Tuesday, December 11, 2007

"Talking in Scandinavia" Part II - Sweden

Now that I was in Scandinavia, surely male-female relationships were different here? This was the region of gender equality. The Swedes and the Fins could finally teach me how to do this, they could help me with my failing relationship, if only I could take notes.

But then the strangest thing happened. Interview after interview each journalist asked me the same question I was asking myself – why was it that men and woman communicate so differently? And they didn’t ask me abstractly or objectively! They asked me with exasperation in their eyes and disappointment in their face. I could see they – like I – were desperate. They hoped that I might provide them with some clue to resolving this painful dilemma. One shy looking journalist in his thirties with glasses, began to give me some clues:

“I have to admit watching FLYING made me jealous!” He sighed heavily. “Why are women able to have such intimate conversations?” I could see he was a little embarrassed admitting this to a stranger. “I don’t know how you do it. I try to be intimate, but then I just run out of steam — after a while I just don’t have anything left to say! Whereas women can go on forever…”

It was such a relief to hear a man admitting what he couldn’t do, but also strange because despite my hopes that this was just a problem with my boyfriend, (yes I was still trying to deny gender!) I had to face the realization that this issue divided the world in two. Men and woman had different languages; the fight I was having with my boyfriend was so very typical. And even now, in the millennium, the cause of this gender division still wasn’t clear to any of us:

“But tell me,” he asked with a kind of desperation. “Why do you think it is so?”

I knew I was supposed to be an expert on gender issues because of FLYING — and certainly I had thought about it a lot — but I still felt lost in the proverbial woods.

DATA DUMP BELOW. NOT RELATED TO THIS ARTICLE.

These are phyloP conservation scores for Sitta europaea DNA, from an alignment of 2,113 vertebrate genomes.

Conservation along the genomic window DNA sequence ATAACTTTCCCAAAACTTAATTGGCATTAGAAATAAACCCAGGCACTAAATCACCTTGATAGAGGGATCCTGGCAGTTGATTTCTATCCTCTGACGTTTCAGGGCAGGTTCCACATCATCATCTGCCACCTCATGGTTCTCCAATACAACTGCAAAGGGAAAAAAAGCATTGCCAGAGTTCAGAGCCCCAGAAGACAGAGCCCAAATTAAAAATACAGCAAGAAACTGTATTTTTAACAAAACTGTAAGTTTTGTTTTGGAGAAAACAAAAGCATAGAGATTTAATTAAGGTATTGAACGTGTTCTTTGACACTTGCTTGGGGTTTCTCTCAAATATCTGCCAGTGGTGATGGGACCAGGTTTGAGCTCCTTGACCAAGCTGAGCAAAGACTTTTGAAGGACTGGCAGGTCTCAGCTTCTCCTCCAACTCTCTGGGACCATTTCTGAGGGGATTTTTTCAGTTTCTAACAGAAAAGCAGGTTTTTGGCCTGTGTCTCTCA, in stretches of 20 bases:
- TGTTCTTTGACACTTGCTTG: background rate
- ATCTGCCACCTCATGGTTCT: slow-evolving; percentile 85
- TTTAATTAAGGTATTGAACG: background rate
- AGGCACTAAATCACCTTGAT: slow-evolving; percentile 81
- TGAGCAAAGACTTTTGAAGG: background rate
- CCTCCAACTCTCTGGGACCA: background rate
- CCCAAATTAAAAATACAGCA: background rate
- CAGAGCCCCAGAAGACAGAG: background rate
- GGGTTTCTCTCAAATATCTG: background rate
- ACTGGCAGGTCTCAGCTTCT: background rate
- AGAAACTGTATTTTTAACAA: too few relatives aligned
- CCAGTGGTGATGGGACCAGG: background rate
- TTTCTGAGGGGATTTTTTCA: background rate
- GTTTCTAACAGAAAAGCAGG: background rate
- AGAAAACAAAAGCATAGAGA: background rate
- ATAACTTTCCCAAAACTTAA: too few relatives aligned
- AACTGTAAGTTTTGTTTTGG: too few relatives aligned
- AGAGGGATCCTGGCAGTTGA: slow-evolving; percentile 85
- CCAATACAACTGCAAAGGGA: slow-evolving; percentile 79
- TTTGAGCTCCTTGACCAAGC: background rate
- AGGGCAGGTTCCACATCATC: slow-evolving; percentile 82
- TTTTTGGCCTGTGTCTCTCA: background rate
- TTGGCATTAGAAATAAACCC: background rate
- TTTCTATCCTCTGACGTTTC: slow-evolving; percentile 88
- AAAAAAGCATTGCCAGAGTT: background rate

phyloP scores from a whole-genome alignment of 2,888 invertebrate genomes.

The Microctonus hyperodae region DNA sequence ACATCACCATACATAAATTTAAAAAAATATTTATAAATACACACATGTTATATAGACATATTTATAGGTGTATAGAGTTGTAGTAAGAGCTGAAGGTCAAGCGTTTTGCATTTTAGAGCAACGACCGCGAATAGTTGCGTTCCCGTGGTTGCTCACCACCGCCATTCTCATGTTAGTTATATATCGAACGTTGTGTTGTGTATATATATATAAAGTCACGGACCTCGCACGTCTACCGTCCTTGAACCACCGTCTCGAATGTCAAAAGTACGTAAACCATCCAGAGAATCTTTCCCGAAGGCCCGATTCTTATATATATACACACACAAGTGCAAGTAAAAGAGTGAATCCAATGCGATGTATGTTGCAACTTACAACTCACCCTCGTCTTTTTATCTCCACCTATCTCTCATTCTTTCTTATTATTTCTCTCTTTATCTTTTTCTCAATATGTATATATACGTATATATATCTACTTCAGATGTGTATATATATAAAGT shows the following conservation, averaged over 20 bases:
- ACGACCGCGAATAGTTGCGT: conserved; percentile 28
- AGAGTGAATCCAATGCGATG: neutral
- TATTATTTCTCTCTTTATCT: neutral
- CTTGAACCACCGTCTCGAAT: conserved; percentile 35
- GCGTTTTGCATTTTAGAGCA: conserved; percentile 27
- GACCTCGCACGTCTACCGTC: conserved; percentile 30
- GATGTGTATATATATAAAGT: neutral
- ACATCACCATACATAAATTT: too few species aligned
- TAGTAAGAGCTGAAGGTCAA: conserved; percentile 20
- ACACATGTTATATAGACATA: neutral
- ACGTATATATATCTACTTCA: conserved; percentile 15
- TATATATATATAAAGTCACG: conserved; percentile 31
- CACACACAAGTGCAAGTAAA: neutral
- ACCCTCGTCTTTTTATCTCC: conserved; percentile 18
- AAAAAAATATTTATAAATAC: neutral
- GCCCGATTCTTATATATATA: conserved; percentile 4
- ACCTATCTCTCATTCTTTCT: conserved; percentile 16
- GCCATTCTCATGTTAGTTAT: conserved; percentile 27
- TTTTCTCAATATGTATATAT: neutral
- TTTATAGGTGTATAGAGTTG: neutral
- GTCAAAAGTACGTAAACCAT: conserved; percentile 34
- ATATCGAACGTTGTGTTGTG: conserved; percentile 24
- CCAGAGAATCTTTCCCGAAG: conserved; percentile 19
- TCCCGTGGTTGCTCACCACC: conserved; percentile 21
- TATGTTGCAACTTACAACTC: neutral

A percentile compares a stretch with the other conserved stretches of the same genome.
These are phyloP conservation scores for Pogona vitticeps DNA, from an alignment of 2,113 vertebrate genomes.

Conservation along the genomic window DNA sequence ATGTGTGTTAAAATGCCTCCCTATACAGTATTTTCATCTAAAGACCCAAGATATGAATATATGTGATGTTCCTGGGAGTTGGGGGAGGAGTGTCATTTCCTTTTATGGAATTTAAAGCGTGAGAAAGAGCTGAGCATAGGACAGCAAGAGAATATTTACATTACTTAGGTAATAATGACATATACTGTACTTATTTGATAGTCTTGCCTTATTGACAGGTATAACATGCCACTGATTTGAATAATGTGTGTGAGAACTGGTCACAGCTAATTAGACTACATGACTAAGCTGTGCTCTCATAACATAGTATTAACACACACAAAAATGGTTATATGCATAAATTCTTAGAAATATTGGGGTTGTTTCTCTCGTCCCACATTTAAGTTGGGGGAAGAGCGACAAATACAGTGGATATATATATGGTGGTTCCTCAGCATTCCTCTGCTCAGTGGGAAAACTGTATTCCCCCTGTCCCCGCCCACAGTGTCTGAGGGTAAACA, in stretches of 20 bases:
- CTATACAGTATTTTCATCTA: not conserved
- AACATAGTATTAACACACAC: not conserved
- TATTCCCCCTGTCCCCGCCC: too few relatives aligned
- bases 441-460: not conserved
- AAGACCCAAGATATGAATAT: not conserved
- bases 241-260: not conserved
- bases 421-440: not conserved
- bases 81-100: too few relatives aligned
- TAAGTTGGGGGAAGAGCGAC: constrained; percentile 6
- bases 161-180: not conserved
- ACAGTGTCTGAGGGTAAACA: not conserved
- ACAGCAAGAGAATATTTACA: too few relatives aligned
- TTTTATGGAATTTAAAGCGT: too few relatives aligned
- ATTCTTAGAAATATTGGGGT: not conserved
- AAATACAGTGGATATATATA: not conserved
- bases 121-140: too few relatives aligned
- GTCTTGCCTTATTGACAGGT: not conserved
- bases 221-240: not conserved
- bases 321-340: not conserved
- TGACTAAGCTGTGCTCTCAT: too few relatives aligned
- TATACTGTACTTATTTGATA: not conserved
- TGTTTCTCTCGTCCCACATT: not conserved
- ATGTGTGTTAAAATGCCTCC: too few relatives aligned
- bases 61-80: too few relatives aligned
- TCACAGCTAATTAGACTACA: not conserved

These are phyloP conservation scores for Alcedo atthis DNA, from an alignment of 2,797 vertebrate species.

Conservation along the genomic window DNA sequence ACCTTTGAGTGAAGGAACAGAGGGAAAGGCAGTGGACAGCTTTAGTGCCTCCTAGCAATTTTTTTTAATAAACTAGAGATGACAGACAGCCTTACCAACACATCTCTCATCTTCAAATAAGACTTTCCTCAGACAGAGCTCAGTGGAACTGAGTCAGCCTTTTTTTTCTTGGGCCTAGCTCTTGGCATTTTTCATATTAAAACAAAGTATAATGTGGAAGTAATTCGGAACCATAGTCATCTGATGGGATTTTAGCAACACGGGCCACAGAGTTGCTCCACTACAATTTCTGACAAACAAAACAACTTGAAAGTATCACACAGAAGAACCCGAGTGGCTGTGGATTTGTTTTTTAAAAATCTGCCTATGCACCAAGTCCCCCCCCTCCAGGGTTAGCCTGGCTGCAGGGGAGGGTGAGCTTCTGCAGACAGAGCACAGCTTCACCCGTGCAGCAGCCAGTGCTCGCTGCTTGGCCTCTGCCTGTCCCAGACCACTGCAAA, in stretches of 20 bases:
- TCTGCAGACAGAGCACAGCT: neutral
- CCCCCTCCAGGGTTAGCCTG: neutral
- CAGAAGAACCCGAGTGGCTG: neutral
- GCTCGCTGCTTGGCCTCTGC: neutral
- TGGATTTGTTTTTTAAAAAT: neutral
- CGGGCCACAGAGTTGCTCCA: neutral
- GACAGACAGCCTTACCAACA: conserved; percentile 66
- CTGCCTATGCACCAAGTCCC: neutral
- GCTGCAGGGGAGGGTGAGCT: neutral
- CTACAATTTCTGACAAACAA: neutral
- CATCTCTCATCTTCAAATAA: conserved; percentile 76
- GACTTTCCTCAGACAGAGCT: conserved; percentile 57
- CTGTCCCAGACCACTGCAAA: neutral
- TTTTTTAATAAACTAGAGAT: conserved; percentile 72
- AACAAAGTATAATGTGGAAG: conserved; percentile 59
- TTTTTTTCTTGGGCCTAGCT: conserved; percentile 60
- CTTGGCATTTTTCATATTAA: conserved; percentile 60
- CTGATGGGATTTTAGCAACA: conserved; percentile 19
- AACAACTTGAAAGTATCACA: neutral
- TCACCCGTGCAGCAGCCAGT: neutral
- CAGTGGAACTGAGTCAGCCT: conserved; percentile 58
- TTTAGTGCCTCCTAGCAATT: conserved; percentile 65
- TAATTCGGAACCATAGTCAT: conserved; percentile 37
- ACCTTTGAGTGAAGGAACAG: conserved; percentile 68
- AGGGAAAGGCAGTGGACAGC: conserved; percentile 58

“I think,” I began tentatively, “that there is or must be a biological component…. as well as a learned component…. You know that feelings just weren’t useful when you went into the woods to hunt animals to eat. Of course, the men must have been afraid –terrified — but to talk about it would only make it worse. So there grew up a culture of male pride. Probably the men who didn’t talk survived better, so then there was a genetic change….”

“Oh,” he said; his eyes excited. “You know here in Sweden bringing biology up around gender differences is just not politically correct. You can’t do it, people get angry at you….”

“I guess it make sense that if you want to talk about change, it is easy to use biology as an excuse.” I agreed and I saw him nod, “But honestly biology is just following our repetitive actions, so I am sure even biology could be changed if talking became a preferred trait for men over generations, don’t you think…?”

Just then, the SVT press agent, Brita, knocked on our door that it was time to stop. I was on a strict schedule and we had to say goodbye. It was sad because we both could have talked a long time. Before leaving the journalist said:

“If it wasn’t for my wife, I would be completely hopeless, but she has taught me a lot…”